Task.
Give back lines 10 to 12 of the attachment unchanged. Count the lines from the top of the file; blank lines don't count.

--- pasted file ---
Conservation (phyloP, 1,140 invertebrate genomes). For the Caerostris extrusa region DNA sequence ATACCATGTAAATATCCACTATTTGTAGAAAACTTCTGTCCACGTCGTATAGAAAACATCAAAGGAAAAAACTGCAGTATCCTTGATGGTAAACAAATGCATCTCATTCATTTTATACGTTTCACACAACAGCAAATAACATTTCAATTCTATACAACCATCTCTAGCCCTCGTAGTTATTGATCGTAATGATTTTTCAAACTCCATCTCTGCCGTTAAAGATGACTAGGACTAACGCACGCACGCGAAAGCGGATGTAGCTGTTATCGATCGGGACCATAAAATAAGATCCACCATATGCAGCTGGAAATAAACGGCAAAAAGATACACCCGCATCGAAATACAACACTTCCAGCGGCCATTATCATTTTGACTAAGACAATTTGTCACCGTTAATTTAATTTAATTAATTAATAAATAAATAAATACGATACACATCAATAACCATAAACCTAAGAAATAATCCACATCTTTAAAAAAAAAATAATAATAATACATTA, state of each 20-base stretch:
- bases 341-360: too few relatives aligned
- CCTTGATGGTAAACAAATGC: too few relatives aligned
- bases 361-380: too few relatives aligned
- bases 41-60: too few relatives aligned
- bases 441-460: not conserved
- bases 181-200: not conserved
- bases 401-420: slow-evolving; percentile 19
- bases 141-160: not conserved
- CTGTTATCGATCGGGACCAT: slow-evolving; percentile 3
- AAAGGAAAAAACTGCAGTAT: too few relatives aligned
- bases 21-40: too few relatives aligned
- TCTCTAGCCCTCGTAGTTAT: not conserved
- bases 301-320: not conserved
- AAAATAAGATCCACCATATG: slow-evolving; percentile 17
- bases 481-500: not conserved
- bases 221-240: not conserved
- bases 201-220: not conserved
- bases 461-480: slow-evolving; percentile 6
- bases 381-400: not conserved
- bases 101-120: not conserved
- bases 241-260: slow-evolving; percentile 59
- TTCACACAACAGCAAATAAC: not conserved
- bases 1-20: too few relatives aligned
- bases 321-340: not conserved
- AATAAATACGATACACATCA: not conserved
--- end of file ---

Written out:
- CTGTTATCGATCGGGACCAT: slow-evolving; percentile 3
- AAAGGAAAAAACTGCAGTAT: too few relatives aligned
- bases 21-40: too few relatives aligned